Hans J. Morgenthau (1904–1980) was a legal scholar and theorist of international relations. Educated in Germany and Switzerland, Morgenthau taught for many years at the University of Chicago; later in life, he moved to The New School and The City University of New York. His books include In Defense of The National Interest, Politics Among Nations, and The Purpose of American Politics.

Wild Bunch

It may appear banal to assert once again that America is in the throes of a crisis—or rather a series of crises—more threatening to its survival as a civilized society and a liberal, democratic polity than any previous ones have been. Yet the government, whose legitimacy rests upon its willingness …

Reflections on the End of the Republic

Rereading now the essays I have written for this and other papers in the Sixties, I am struck by the activistic, almost rationalistic, mood that permeates them. One only needed, or so it seemed, to call the President’s attention to the probable consequences of certain policies and show him the …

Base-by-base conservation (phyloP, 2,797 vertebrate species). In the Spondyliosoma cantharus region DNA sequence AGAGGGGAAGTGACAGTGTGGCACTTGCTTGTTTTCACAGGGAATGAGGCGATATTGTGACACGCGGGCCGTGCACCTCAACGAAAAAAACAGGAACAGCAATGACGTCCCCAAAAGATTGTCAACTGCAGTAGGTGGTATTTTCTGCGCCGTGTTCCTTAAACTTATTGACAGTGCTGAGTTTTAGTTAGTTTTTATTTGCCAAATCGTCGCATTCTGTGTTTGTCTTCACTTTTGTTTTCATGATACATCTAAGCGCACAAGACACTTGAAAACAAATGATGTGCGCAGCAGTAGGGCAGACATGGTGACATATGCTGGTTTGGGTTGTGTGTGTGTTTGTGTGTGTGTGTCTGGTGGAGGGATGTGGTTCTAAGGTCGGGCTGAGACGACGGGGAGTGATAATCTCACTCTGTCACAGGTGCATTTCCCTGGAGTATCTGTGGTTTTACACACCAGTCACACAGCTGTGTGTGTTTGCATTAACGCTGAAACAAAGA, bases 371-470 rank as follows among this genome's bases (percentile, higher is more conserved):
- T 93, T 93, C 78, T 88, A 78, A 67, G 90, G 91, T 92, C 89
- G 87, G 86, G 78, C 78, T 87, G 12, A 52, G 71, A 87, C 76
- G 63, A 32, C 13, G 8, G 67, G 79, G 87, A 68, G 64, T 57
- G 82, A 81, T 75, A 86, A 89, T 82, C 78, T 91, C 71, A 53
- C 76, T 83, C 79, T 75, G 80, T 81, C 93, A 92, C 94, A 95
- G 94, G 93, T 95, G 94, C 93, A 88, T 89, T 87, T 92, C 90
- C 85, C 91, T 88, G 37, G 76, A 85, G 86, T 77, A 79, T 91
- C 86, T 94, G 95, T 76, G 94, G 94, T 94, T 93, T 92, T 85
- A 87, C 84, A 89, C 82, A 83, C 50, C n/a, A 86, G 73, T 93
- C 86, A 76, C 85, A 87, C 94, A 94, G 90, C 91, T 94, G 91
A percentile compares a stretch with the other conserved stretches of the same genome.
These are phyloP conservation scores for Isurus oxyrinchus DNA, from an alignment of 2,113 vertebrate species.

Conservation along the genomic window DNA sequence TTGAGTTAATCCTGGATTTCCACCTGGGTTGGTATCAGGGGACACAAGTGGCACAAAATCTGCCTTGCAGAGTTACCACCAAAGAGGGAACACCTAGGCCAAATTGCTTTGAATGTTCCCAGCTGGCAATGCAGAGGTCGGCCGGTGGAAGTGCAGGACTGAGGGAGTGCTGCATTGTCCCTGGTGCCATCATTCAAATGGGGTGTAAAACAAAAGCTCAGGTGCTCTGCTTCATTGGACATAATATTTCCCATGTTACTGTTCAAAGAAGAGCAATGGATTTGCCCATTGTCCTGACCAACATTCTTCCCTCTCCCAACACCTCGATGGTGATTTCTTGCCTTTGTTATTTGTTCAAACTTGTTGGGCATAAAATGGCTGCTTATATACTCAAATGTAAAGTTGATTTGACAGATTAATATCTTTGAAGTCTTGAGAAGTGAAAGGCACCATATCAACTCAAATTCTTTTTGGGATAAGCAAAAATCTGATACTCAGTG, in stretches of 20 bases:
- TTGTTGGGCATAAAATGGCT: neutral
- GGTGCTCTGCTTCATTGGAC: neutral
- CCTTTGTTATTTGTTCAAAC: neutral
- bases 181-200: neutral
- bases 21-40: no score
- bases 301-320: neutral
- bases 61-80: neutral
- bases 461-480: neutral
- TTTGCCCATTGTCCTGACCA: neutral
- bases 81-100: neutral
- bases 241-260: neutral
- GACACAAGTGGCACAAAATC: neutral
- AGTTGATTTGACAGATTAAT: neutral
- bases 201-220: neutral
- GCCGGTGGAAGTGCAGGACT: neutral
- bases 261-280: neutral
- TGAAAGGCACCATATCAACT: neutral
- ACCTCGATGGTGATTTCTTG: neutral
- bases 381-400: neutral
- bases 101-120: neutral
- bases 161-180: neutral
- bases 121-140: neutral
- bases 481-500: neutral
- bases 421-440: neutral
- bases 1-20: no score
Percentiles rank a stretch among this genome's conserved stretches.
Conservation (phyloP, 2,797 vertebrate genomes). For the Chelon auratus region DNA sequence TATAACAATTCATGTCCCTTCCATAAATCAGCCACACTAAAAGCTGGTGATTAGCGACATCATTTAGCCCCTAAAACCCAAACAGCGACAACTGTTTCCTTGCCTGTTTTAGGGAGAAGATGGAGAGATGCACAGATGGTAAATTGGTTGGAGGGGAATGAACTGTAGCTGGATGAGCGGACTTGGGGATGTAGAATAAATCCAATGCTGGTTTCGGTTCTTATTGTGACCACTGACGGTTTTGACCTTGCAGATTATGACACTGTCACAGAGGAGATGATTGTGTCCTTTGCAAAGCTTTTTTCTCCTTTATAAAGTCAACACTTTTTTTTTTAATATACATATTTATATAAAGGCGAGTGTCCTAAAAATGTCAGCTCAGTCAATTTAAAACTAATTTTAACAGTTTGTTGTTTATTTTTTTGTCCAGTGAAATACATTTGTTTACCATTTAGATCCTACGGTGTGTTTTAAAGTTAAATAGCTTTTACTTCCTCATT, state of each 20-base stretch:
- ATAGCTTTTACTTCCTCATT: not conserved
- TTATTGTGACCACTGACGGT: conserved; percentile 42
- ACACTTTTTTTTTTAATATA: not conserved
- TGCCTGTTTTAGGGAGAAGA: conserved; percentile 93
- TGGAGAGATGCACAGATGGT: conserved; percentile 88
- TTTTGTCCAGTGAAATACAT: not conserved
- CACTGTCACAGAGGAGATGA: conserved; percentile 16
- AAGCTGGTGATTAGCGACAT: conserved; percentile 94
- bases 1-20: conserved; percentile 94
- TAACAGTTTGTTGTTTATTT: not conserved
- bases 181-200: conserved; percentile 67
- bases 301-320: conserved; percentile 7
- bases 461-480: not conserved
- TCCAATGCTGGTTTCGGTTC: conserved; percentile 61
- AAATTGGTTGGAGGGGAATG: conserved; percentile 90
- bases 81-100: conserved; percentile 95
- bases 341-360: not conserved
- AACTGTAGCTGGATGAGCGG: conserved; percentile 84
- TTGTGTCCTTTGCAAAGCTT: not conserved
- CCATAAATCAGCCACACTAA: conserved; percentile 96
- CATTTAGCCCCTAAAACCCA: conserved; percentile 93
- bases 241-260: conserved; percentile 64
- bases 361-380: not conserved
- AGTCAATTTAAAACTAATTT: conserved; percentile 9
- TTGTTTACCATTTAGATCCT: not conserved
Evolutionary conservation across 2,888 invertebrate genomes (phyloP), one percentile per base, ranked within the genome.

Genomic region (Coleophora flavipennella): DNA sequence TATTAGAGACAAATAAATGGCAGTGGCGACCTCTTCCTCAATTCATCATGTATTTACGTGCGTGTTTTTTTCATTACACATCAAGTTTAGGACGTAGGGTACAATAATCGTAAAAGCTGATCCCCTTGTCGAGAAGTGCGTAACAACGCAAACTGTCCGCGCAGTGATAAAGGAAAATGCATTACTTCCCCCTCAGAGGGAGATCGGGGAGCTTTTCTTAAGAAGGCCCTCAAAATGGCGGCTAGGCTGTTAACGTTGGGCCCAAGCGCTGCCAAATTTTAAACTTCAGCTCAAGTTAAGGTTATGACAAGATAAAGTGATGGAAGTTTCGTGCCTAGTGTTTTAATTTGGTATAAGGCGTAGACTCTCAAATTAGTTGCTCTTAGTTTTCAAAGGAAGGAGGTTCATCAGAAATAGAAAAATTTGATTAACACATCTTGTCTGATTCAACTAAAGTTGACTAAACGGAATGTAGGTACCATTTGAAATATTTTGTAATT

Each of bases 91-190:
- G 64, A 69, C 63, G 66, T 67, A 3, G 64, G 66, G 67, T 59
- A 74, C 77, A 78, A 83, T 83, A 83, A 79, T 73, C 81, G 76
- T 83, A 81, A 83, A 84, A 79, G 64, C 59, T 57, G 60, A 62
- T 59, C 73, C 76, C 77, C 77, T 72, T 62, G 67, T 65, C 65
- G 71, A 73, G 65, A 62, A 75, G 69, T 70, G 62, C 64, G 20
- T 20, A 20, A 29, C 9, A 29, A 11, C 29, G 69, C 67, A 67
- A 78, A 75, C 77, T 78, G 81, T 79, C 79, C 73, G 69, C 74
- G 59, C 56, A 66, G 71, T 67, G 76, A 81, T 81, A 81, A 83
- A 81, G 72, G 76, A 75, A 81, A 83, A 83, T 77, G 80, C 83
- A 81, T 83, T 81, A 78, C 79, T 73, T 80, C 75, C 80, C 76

From Napoleon to Armageddon

On my way to the 19th Pugwash Conference at Sochi on the Black Sea, I stopped in Paris and Leningrad. I wanted to see the exhibitions commemorating the 200th anniversary of Napoleon’s birth, and I wanted to see Leningrad, which I had not seen before. The impression these detours left …

Inquisition in Czechoslovakia

The political act, in its distinctive essence, is a matter of interests defined in terms of power, which ideologies seek to clothe with rational necessity and moral worth. More particularly, judgments of necessity and worth are relative to the interests and power of the observer; what appears inevitable and noble …